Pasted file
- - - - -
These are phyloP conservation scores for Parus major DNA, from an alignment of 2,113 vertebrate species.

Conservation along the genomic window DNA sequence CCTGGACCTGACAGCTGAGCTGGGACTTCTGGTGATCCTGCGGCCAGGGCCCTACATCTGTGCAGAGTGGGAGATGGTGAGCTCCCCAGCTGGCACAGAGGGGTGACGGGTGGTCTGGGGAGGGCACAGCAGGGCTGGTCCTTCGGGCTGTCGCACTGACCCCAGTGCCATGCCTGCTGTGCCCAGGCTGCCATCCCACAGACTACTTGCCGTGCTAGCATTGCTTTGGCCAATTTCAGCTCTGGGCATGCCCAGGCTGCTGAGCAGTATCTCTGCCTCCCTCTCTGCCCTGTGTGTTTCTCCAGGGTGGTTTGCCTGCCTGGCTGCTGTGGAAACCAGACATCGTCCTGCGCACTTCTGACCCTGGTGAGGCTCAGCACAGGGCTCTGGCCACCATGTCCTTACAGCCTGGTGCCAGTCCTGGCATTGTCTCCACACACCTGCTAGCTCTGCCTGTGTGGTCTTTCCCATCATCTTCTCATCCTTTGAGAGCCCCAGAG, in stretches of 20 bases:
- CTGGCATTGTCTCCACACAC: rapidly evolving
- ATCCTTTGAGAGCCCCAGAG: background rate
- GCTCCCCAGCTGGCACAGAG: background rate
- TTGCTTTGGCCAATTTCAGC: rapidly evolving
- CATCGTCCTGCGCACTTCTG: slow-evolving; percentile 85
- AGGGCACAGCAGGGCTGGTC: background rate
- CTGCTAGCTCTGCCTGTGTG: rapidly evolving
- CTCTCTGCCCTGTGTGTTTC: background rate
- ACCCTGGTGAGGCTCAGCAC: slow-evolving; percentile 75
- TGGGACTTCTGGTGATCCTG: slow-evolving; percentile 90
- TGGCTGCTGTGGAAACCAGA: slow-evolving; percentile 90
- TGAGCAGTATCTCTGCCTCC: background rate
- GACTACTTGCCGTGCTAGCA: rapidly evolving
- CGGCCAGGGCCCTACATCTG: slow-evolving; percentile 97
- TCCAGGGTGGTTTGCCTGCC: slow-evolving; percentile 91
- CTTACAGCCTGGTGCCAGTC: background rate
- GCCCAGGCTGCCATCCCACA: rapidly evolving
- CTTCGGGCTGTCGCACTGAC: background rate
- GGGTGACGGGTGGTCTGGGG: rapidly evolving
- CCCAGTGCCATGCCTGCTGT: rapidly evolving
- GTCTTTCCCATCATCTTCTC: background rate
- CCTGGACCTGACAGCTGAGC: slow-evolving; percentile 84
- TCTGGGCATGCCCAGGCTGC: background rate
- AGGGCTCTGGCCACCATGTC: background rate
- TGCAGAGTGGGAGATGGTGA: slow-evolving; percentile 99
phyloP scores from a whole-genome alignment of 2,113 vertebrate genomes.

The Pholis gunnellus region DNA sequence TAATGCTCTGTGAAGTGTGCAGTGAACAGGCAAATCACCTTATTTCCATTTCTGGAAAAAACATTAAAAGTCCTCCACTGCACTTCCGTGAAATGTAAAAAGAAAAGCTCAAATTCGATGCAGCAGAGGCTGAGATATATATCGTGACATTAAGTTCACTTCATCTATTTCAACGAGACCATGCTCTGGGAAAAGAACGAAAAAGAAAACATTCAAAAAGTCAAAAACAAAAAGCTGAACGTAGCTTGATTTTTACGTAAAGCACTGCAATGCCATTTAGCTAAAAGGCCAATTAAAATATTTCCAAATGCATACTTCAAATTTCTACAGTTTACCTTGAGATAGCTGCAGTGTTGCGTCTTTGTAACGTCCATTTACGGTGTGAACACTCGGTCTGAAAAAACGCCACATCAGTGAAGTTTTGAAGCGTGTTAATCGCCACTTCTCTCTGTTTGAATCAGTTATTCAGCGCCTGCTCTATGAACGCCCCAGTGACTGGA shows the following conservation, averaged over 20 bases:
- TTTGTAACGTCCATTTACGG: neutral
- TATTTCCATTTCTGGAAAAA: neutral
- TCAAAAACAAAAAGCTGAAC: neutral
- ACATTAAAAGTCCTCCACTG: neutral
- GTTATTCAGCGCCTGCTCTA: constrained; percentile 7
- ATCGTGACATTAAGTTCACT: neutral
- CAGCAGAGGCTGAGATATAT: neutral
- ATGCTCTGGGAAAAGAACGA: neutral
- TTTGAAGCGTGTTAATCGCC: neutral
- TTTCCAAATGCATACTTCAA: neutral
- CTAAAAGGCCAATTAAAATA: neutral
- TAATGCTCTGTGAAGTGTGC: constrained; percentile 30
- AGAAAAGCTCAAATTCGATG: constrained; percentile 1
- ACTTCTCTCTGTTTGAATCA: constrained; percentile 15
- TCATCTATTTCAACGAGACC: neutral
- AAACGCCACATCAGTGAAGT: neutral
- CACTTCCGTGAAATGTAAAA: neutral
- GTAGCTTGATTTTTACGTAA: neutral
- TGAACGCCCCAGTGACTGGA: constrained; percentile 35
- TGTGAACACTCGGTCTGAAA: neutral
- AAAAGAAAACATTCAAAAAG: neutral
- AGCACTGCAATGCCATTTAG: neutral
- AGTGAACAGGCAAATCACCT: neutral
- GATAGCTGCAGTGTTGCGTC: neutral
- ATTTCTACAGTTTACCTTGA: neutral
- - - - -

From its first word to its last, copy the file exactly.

These are phyloP conservation scores for Parus major DNA, from an alignment of 2,113 vertebrate species.

Conservation along the genomic window DNA sequence CCTGGACCTGACAGCTGAGCTGGGACTTCTGGTGATCCTGCGGCCAGGGCCCTACATCTGTGCAGAGTGGGAGATGGTGAGCTCCCCAGCTGGCACAGAGGGGTGACGGGTGGTCTGGGGAGGGCACAGCAGGGCTGGTCCTTCGGGCTGTCGCACTGACCCCAGTGCCATGCCTGCTGTGCCCAGGCTGCCATCCCACAGACTACTTGCCGTGCTAGCATTGCTTTGGCCAATTTCAGCTCTGGGCATGCCCAGGCTGCTGAGCAGTATCTCTGCCTCCCTCTCTGCCCTGTGTGTTTCTCCAGGGTGGTTTGCCTGCCTGGCTGCTGTGGAAACCAGACATCGTCCTGCGCACTTCTGACCCTGGTGAGGCTCAGCACAGGGCTCTGGCCACCATGTCCTTACAGCCTGGTGCCAGTCCTGGCATTGTCTCCACACACCTGCTAGCTCTGCCTGTGTGGTCTTTCCCATCATCTTCTCATCCTTTGAGAGCCCCAGAG, in stretches of 20 bases:
- CTGGCATTGTCTCCACACAC: rapidly evolving
- ATCCTTTGAGAGCCCCAGAG: background rate
- GCTCCCCAGCTGGCACAGAG: background rate
- TTGCTTTGGCCAATTTCAGC: rapidly evolving
- CATCGTCCTGCGCACTTCTG: slow-evolving; percentile 85
- AGGGCACAGCAGGGCTGGTC: background rate
- CTGCTAGCTCTGCCTGTGTG: rapidly evolving
- CTCTCTGCCCTGTGTGTTTC: background rate
- ACCCTGGTGAGGCTCAGCAC: slow-evolving; percentile 75
- TGGGACTTCTGGTGATCCTG: slow-evolving; percentile 90
- TGGCTGCTGTGGAAACCAGA: slow-evolving; percentile 90
- TGAGCAGTATCTCTGCCTCC: background rate
- GACTACTTGCCGTGCTAGCA: rapidly evolving
- CGGCCAGGGCCCTACATCTG: slow-evolving; percentile 97
- TCCAGGGTGGTTTGCCTGCC: slow-evolving; percentile 91
- CTTACAGCCTGGTGCCAGTC: background rate
- GCCCAGGCTGCCATCCCACA: rapidly evolving
- CTTCGGGCTGTCGCACTGAC: background rate
- GGGTGACGGGTGGTCTGGGG: rapidly evolving
- CCCAGTGCCATGCCTGCTGT: rapidly evolving
- GTCTTTCCCATCATCTTCTC: background rate
- CCTGGACCTGACAGCTGAGC: slow-evolving; percentile 84
- TCTGGGCATGCCCAGGCTGC: background rate
- AGGGCTCTGGCCACCATGTC: background rate
- TGCAGAGTGGGAGATGGTGA: slow-evolving; percentile 99
phyloP scores from a whole-genome alignment of 2,113 vertebrate genomes.

The Pholis gunnellus region DNA sequence TAATGCTCTGTGAAGTGTGCAGTGAACAGGCAAATCACCTTATTTCCATTTCTGGAAAAAACATTAAAAGTCCTCCACTGCACTTCCGTGAAATGTAAAAAGAAAAGCTCAAATTCGATGCAGCAGAGGCTGAGATATATATCGTGACATTAAGTTCACTTCATCTATTTCAACGAGACCATGCTCTGGGAAAAGAACGAAAAAGAAAACATTCAAAAAGTCAAAAACAAAAAGCTGAACGTAGCTTGATTTTTACGTAAAGCACTGCAATGCCATTTAGCTAAAAGGCCAATTAAAATATTTCCAAATGCATACTTCAAATTTCTACAGTTTACCTTGAGATAGCTGCAGTGTTGCGTCTTTGTAACGTCCATTTACGGTGTGAACACTCGGTCTGAAAAAACGCCACATCAGTGAAGTTTTGAAGCGTGTTAATCGCCACTTCTCTCTGTTTGAATCAGTTATTCAGCGCCTGCTCTATGAACGCCCCAGTGACTGGA shows the following conservation, averaged over 20 bases:
- TTTGTAACGTCCATTTACGG: neutral
- TATTTCCATTTCTGGAAAAA: neutral
- TCAAAAACAAAAAGCTGAAC: neutral
- ACATTAAAAGTCCTCCACTG: neutral
- GTTATTCAGCGCCTGCTCTA: constrained; percentile 7
- ATCGTGACATTAAGTTCACT: neutral
- CAGCAGAGGCTGAGATATAT: neutral
- ATGCTCTGGGAAAAGAACGA: neutral
- TTTGAAGCGTGTTAATCGCC: neutral
- TTTCCAAATGCATACTTCAA: neutral
- CTAAAAGGCCAATTAAAATA: neutral
- TAATGCTCTGTGAAGTGTGC: constrained; percentile 30
- AGAAAAGCTCAAATTCGATG: constrained; percentile 1
- ACTTCTCTCTGTTTGAATCA: constrained; percentile 15
- TCATCTATTTCAACGAGACC: neutral
- AAACGCCACATCAGTGAAGT: neutral
- CACTTCCGTGAAATGTAAAA: neutral
- GTAGCTTGATTTTTACGTAA: neutral
- TGAACGCCCCAGTGACTGGA: constrained; percentile 35
- TGTGAACACTCGGTCTGAAA: neutral
- AAAAGAAAACATTCAAAAAG: neutral
- AGCACTGCAATGCCATTTAG: neutral
- AGTGAACAGGCAAATCACCT: neutral
- GATAGCTGCAGTGTTGCGTC: neutral
- ATTTCTACAGTTTACCTTGA: neutral